Trump aide was committing tax crimes for years - star witness
The star witness against US President Donald Trump's ex-campaign manager Paul Manafort has admitted he committed a host of crimes with his former boss, and confessed to stealing from him and others.
In his first hour on the witness stand, Rick Gates catalogued years of crimes, saying most of his wrongdoing was committed on behalf of his former boss Mr Manafort, while other crimes were for his own benefit, including the theft of hundreds of thousands of dollars.
He also made clear he was testifying against Mr Manafort in the hopes of receiving a lesser prison sentence, having pleaded guilty as part of a deal with special counsel Robert Mueller.
Mr Manafort's trial in Alexandria is the first to arise out the Mueller probe and marks a major public test of that investigation's credibility. Mr Mueller's team is investigating Russian interference in the 2016 presidential election, and whether any Trump associates conspired with those efforts.
During the trial's first week, Mr Trump lashed out publicly against Mr Mueller and said the entire effort should be stopped "right now".
Gates's testimony against Mr Manafort marked a shattering end to a relationship that made the two political consultants millions working for foreign politicians and led them both to prominent positions on the Trump campaign.
"Did you commit crimes with Mr Manafort?" prosecutor Greg Andres asked Gates.
"Yes," Gates responded.
For most of his testimony, Gates did not look at Mr Manafort, while the defendant stared intently at his former partner.
Presented with a copy of his plea agreement, Gates said he conspired with Mr Manafort to falsify his tax returns.
Mr Andres asked Gates whether he understood that his lies and omissions were illegal.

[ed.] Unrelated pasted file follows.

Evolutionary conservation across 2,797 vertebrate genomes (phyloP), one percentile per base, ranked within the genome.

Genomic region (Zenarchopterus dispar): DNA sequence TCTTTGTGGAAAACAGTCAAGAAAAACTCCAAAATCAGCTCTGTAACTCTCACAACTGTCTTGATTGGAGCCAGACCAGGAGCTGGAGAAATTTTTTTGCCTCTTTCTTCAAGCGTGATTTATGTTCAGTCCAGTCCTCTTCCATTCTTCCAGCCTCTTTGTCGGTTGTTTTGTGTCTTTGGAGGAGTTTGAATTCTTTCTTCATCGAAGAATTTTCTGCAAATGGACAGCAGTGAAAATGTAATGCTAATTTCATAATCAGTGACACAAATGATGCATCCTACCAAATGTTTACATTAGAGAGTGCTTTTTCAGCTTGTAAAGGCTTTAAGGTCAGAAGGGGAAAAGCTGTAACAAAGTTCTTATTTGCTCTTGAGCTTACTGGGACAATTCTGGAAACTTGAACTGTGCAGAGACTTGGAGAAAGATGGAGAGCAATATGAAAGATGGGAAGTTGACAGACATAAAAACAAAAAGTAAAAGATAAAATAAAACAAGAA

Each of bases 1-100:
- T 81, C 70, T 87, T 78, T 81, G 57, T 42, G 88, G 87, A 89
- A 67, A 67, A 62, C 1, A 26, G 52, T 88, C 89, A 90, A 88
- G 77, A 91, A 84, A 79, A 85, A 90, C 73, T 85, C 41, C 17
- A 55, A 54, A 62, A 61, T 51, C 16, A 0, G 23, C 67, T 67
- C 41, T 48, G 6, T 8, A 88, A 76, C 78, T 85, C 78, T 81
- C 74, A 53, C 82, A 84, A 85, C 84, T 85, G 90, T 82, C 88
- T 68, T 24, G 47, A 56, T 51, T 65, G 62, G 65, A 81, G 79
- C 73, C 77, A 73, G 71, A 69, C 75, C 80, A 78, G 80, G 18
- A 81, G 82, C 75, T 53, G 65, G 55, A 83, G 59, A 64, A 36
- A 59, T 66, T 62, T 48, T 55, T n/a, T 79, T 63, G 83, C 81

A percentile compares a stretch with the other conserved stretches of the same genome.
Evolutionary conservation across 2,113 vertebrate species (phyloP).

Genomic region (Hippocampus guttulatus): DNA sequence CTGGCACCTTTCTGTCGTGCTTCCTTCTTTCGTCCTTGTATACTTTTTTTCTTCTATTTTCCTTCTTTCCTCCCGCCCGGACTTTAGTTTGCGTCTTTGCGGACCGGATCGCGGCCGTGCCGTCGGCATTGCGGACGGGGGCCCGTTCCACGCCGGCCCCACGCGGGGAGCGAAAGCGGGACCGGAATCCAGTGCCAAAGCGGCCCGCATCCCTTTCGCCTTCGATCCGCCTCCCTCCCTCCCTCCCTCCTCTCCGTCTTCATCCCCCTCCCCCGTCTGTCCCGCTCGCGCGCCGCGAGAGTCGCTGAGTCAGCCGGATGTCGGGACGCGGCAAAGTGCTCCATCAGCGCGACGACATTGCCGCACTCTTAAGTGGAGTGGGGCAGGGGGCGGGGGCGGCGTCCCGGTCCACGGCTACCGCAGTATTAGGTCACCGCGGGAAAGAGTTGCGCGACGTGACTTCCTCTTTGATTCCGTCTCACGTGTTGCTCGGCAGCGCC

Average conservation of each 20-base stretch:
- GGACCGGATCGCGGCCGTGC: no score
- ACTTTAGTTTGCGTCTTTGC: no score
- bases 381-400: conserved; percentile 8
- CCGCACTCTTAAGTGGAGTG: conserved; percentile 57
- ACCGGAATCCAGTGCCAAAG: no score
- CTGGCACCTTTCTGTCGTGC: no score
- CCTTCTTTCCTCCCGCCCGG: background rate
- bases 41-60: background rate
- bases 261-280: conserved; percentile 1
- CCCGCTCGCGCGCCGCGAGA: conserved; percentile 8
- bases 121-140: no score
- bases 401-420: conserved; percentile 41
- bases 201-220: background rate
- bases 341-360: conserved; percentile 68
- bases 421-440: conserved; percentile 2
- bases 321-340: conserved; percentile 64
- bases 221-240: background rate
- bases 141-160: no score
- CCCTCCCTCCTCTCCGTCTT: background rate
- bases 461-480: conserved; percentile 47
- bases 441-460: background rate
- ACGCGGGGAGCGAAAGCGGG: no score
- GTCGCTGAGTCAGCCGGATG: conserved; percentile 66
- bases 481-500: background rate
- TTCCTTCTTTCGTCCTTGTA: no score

"Yes," he answered.
Asked why he had lied, Gates said he had done so at Mr Manafort's request.
Gates said he and Mr Manafort had 15 foreign accounts they did not report and they knew it was illegal.
"Mr Manafort directed me to not report those accounts," Gates testified.
Gates also said Mr Manafort had directed him to report money wired from his foreign bank accounts as loans to reduce Mr Manafort's taxable income. By reporting it as a loan, Gates explained, he could defer the amount of taxes he owed.
Gates said that even while he was committing crimes with his boss he was stealing from him, creating false bills to siphon off hundreds of thousands of dollars from the Cyprus accounts.
That testimony probably explains one of the minor mysteries of the first week of the Manafort trial.
Employees of various stores and service providers testified last week about Mr Manafort spending millions of dollars on suits, home entertainment systems and cars, and some were shown phony invoices. They said they had never seen them before.
Gates (46) admitted he had embezzled from other employers; he had volunteered the information once he began cooperating.
He had also lied in a deposition in a civil case against Mr Manafort involving a private equity fund.
Gates said prosecutors agreed not to pursue charges on those matters, and dropped a second indictment against him accusing him of bank and tax fraud. Gates said he was guilty, having wired money from Cyprus through the United Kingdom to the US without paying taxes on it for himself.
Asked if he got any personal benefit from Mr Manafort's falsified loan applications, Gates responded: "No, I did not." (© The Washington Post)